Die Lehre Buddhas









Recently I stayed in a hotel in Kassel.
To my surprise I found in my room not only the obligatory New Testament, but also Die Lehre Budhas/The Teaching of Buddha, published by The Bukkyo Dendo Kyokai (BDK), Society for the Promotion of Buddhism):20140828_214948


To celebrate this surprise, I show you the drawing that I made in this room.









And one of the pictures that I asked the woman who was vacuum cleaning outside my room to take of me. (I stayed drawing till noon, the time I had to check out).









Ah, I see that the pictures do not match. Actually the vacuum cleaning lady came along two weeks later, when I was on my way back home staying in the same hotel:


And I will type for you the randomly chosen pages from the English part of the book that I happened to read.
I type this from the copy that I asked the reception in the hotel to make of chapter 2, the pages 29 – 32:


1.    It is seldom that a Buddha appears in this world.
Now a Buddha does appear, attains Enlightenment,
introduces the Dharma, severs the net of suspicion,
removes the lure of desire at its root, plugs the fountain
of evil. Completely unhindered He walks at will over the
world. There is nothing greater than to revere the Buddha.

Buddha appears in the world of suffering because
He can not desert suffering people. His only purpose is to
spread the Dharma and to bless all people with its Truth.

It is very difficult to introduce the Dharma into a
world filled with injustice and false standards, a world
that is vainly strugling with insatiable desires and
discomforts. Buddha faces these difficulties because of
His great love and compassion.

2.    Buddha is a good friend to all people. If Buddha
finds a man suffering from the heavy burden of worldly
passions, He feels compassion and shares the burden with
him. If He meets a man suffering from delusion, He will
clear away the delusion by the pure light of His wisdom.

Like a calf which enjoys its life with its mother,
those who have heard the Buddha’s teachings are after-
ward unwilling to leave Him because His teachings bring
them happiness.

3.      When the moon sets, people say that the moon has
disappeared; and when the moon rises, they say that the
moon has appeared. In fact, the moon neither goes nor
comes, but shines continually in the sky. Buddha is
exactly like the moon: He neither appears nor disappears;
He only seems to do so out of love for the people that He
may teach them.

People call one phase of the moon full moon,
they call another phase a crescent moon; in reality, the
moon is always perfectly round, neither waxing nor
waning. Buddha is precisely like the moon. In the eyes of
men, Buddha may seem to change in appearance, but, in
truth, Buddha does not change.

The moon appears everywhere, over a crowded city,
a sleepy village, a mountain, a river. It is seen in the
depth of a pond, in a jug of water, in a drop of dew
hanging on a leaf. If a man walks hundreds of miles the
moon goes with him. To men the moon seems to change,
but the moon does not change. Buddha is like the moon
in following the people of this world in all their changing
circumstances, manifesting various appearances; but in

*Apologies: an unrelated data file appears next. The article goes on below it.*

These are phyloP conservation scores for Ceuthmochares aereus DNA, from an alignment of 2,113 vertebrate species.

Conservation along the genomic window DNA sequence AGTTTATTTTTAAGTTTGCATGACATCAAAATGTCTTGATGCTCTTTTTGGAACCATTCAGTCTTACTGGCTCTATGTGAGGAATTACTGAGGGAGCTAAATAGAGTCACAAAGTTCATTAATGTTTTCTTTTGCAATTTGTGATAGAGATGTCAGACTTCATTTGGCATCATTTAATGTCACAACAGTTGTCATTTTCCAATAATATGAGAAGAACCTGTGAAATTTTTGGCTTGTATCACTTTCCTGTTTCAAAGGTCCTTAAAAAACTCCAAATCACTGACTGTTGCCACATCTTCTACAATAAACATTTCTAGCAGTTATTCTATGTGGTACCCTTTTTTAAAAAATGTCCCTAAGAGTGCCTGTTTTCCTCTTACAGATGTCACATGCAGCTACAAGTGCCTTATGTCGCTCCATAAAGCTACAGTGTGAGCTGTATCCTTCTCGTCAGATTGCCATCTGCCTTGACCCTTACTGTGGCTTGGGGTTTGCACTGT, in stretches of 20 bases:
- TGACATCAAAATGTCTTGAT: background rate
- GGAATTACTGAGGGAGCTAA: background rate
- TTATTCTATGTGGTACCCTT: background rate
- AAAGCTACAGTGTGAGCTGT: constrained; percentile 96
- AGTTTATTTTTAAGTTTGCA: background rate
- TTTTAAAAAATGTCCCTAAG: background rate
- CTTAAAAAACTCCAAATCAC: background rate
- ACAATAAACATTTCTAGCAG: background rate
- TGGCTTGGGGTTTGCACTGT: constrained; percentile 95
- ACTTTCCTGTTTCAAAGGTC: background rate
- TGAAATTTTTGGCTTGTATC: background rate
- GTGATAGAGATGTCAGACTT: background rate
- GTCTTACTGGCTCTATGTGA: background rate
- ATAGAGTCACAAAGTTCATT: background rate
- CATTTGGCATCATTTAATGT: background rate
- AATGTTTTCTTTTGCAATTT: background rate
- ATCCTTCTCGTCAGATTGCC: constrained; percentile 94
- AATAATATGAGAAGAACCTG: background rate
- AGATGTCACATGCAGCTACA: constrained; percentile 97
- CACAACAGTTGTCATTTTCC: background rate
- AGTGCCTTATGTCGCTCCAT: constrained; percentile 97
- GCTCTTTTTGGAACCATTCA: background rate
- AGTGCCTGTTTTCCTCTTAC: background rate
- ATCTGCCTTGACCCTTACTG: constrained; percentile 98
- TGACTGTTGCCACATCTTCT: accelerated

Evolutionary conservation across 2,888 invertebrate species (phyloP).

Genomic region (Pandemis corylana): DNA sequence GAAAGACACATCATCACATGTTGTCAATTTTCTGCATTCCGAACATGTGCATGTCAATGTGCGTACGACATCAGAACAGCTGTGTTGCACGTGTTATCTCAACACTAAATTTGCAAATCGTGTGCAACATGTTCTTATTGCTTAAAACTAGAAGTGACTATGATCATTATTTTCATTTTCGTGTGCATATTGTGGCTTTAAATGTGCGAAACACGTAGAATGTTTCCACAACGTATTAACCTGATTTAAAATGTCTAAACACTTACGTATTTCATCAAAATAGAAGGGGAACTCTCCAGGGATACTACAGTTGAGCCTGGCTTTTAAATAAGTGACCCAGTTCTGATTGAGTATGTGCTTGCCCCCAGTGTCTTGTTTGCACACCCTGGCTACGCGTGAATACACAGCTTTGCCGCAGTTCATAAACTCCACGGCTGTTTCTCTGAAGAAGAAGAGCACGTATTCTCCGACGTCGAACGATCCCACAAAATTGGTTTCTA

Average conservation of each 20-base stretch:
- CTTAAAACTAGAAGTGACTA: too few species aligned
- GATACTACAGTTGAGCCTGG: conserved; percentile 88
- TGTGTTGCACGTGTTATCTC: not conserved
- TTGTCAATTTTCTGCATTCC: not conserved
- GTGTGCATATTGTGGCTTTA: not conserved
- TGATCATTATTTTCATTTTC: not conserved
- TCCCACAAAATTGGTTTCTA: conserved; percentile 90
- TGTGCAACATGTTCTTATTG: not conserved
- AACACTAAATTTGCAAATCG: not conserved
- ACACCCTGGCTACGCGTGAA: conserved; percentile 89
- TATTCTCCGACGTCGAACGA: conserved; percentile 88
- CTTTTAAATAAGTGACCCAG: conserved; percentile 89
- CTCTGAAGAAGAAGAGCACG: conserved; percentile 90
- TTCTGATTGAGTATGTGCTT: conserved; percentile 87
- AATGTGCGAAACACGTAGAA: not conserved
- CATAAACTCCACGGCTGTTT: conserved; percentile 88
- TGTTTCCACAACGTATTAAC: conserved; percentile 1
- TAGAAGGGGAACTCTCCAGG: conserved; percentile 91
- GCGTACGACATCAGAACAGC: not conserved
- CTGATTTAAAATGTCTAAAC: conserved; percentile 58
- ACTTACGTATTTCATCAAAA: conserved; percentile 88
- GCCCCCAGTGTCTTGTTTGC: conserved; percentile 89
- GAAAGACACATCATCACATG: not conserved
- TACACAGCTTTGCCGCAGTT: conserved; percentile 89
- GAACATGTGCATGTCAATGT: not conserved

His Essence He does not change.

4.      The fact that the Buddha appears and disappears can be
explained by causality: namely, when the cause and
conditions are propitious, Buddha appears; when causes
and conditions are not propitious, Buddha seems to
disappear from the world.

Whether Buddha appears or disappears, Buddhahood
always remains the same. Knowing this principle, one
must keep to the path of Enlightenment and attain
Perfect Wisdom, undisturbed by the apparent changes in
the image of Buddha, in the condition of the world, or in
the fluctuations of human thought.

It has been explained that Buddha is not a physical
body but is Enlightenment. A body may be thought of as
a receptacle; then, if this receptacle is filled with
Enlightenment, it may be called Buddha. Therefore, if
anyone is attached to the physical body of Buddha and
laments His disappearance, he will be unable to see the
true Buddha.

In reality, the true nature of al things transcends
the discrimination of appearance and disappearance, of
coming and going, of good and evil. All things are
substanceless and perfectly homogeneous.

Such discriminations are caused by an erroneous
judgement by those who see these phenomena. The true
form of Buddha neither appears nor disappears.

So, that was a light verse story about Buddhahood.
There was more light verse in the hotel on my way home.
The price of the rooms were more than doubled, because of a big congres in that weekend. At my breakfast it became a bit clear what the congres was about: there were people having breakfast in the strangest clothing.
A chat with two girls at another table gave the explanation:
Connichi, the Manga Messe 2014 in Kassel was going on.
Take a look:

Two years ago after the same retreat something simular happened to me after having ended up in Magdeburg, where the next morning in a hotel people were dressed up like animals and a chat with a lad learned me that there was a Furry Convention going on there:

There seems to be a strong need in Germany to dress up furry and funny.








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